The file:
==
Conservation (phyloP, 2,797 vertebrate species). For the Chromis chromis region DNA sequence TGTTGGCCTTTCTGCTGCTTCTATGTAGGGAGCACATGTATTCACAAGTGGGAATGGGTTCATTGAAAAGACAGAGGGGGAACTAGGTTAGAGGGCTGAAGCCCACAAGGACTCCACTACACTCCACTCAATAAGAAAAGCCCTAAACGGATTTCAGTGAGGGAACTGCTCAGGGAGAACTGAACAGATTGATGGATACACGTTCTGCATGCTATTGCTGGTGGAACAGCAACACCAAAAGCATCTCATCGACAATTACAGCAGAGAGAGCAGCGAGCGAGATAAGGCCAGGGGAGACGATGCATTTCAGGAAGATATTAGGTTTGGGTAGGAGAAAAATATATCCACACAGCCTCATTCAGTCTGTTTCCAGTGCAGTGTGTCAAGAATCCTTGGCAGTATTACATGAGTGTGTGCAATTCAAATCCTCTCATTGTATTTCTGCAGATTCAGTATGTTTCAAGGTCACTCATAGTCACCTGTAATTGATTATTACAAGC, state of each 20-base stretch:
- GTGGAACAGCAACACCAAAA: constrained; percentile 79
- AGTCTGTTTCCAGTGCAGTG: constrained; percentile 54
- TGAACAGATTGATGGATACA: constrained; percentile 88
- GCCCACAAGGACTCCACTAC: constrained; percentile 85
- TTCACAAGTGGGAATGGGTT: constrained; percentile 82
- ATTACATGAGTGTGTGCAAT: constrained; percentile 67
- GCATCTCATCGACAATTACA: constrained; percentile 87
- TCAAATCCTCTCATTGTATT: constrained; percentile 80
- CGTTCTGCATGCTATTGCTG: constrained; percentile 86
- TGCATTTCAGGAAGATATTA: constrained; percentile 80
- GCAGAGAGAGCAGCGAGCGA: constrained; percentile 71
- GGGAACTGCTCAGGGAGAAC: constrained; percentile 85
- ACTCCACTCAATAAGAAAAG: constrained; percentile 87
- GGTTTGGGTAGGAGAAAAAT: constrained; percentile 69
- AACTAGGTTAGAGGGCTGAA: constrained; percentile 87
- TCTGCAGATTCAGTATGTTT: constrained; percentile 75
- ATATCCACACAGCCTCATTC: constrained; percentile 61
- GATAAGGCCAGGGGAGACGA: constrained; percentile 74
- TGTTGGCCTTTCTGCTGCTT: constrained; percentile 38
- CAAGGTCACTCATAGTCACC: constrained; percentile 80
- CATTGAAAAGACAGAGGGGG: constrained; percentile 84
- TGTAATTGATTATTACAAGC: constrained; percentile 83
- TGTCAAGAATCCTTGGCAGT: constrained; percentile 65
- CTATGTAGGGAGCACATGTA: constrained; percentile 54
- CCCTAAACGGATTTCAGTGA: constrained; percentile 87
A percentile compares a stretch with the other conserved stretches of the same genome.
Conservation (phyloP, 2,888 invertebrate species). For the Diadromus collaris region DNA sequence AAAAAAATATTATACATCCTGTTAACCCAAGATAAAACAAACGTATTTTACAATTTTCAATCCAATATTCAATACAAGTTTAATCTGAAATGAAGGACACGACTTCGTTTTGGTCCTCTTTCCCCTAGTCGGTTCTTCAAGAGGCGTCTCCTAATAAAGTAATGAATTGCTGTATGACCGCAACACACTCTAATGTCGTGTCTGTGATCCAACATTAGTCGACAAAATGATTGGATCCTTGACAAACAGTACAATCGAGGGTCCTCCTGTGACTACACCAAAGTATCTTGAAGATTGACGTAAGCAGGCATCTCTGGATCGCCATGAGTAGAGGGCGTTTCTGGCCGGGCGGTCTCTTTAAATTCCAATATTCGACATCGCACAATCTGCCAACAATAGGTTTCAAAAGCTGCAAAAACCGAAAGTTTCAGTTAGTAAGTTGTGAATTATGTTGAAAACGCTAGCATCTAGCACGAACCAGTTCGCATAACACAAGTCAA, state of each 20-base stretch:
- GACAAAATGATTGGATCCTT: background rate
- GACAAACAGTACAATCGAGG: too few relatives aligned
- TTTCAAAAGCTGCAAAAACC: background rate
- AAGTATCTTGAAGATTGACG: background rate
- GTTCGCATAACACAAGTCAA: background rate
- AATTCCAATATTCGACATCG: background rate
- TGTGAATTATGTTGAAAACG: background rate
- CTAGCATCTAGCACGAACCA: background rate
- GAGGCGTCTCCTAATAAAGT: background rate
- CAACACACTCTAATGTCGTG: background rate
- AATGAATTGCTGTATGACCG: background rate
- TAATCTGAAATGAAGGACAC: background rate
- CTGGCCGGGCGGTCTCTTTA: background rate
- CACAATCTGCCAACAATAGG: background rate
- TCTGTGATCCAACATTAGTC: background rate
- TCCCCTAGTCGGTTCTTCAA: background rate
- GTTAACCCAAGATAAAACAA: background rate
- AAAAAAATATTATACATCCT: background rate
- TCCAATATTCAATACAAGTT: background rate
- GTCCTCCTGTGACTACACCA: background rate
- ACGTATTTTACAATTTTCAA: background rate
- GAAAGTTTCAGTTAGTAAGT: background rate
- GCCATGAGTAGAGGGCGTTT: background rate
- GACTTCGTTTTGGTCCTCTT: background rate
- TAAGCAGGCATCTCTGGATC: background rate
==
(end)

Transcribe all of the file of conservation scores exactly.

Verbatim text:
Conservation (phyloP, 2,797 vertebrate species). For the Chromis chromis region DNA sequence TGTTGGCCTTTCTGCTGCTTCTATGTAGGGAGCACATGTATTCACAAGTGGGAATGGGTTCATTGAAAAGACAGAGGGGGAACTAGGTTAGAGGGCTGAAGCCCACAAGGACTCCACTACACTCCACTCAATAAGAAAAGCCCTAAACGGATTTCAGTGAGGGAACTGCTCAGGGAGAACTGAACAGATTGATGGATACACGTTCTGCATGCTATTGCTGGTGGAACAGCAACACCAAAAGCATCTCATCGACAATTACAGCAGAGAGAGCAGCGAGCGAGATAAGGCCAGGGGAGACGATGCATTTCAGGAAGATATTAGGTTTGGGTAGGAGAAAAATATATCCACACAGCCTCATTCAGTCTGTTTCCAGTGCAGTGTGTCAAGAATCCTTGGCAGTATTACATGAGTGTGTGCAATTCAAATCCTCTCATTGTATTTCTGCAGATTCAGTATGTTTCAAGGTCACTCATAGTCACCTGTAATTGATTATTACAAGC, state of each 20-base stretch:
- GTGGAACAGCAACACCAAAA: constrained; percentile 79
- AGTCTGTTTCCAGTGCAGTG: constrained; percentile 54
- TGAACAGATTGATGGATACA: constrained; percentile 88
- GCCCACAAGGACTCCACTAC: constrained; percentile 85
- TTCACAAGTGGGAATGGGTT: constrained; percentile 82
- ATTACATGAGTGTGTGCAAT: constrained; percentile 67
- GCATCTCATCGACAATTACA: constrained; percentile 87
- TCAAATCCTCTCATTGTATT: constrained; percentile 80
- CGTTCTGCATGCTATTGCTG: constrained; percentile 86
- TGCATTTCAGGAAGATATTA: constrained; percentile 80
- GCAGAGAGAGCAGCGAGCGA: constrained; percentile 71
- GGGAACTGCTCAGGGAGAAC: constrained; percentile 85
- ACTCCACTCAATAAGAAAAG: constrained; percentile 87
- GGTTTGGGTAGGAGAAAAAT: constrained; percentile 69
- AACTAGGTTAGAGGGCTGAA: constrained; percentile 87
- TCTGCAGATTCAGTATGTTT: constrained; percentile 75
- ATATCCACACAGCCTCATTC: constrained; percentile 61
- GATAAGGCCAGGGGAGACGA: constrained; percentile 74
- TGTTGGCCTTTCTGCTGCTT: constrained; percentile 38
- CAAGGTCACTCATAGTCACC: constrained; percentile 80
- CATTGAAAAGACAGAGGGGG: constrained; percentile 84
- TGTAATTGATTATTACAAGC: constrained; percentile 83
- TGTCAAGAATCCTTGGCAGT: constrained; percentile 65
- CTATGTAGGGAGCACATGTA: constrained; percentile 54
- CCCTAAACGGATTTCAGTGA: constrained; percentile 87
A percentile compares a stretch with the other conserved stretches of the same genome.
Conservation (phyloP, 2,888 invertebrate species). For the Diadromus collaris region DNA sequence AAAAAAATATTATACATCCTGTTAACCCAAGATAAAACAAACGTATTTTACAATTTTCAATCCAATATTCAATACAAGTTTAATCTGAAATGAAGGACACGACTTCGTTTTGGTCCTCTTTCCCCTAGTCGGTTCTTCAAGAGGCGTCTCCTAATAAAGTAATGAATTGCTGTATGACCGCAACACACTCTAATGTCGTGTCTGTGATCCAACATTAGTCGACAAAATGATTGGATCCTTGACAAACAGTACAATCGAGGGTCCTCCTGTGACTACACCAAAGTATCTTGAAGATTGACGTAAGCAGGCATCTCTGGATCGCCATGAGTAGAGGGCGTTTCTGGCCGGGCGGTCTCTTTAAATTCCAATATTCGACATCGCACAATCTGCCAACAATAGGTTTCAAAAGCTGCAAAAACCGAAAGTTTCAGTTAGTAAGTTGTGAATTATGTTGAAAACGCTAGCATCTAGCACGAACCAGTTCGCATAACACAAGTCAA, state of each 20-base stretch:
- GACAAAATGATTGGATCCTT: background rate
- GACAAACAGTACAATCGAGG: too few relatives aligned
- TTTCAAAAGCTGCAAAAACC: background rate
- AAGTATCTTGAAGATTGACG: background rate
- GTTCGCATAACACAAGTCAA: background rate
- AATTCCAATATTCGACATCG: background rate
- TGTGAATTATGTTGAAAACG: background rate
- CTAGCATCTAGCACGAACCA: background rate
- GAGGCGTCTCCTAATAAAGT: background rate
- CAACACACTCTAATGTCGTG: background rate
- AATGAATTGCTGTATGACCG: background rate
- TAATCTGAAATGAAGGACAC: background rate
- CTGGCCGGGCGGTCTCTTTA: background rate
- CACAATCTGCCAACAATAGG: background rate
- TCTGTGATCCAACATTAGTC: background rate
- TCCCCTAGTCGGTTCTTCAA: background rate
- GTTAACCCAAGATAAAACAA: background rate
- AAAAAAATATTATACATCCT: background rate
- TCCAATATTCAATACAAGTT: background rate
- GTCCTCCTGTGACTACACCA: background rate
- ACGTATTTTACAATTTTCAA: background rate
- GAAAGTTTCAGTTAGTAAGT: background rate
- GCCATGAGTAGAGGGCGTTT: background rate
- GACTTCGTTTTGGTCCTCTT: background rate
- TAAGCAGGCATCTCTGGATC: background rate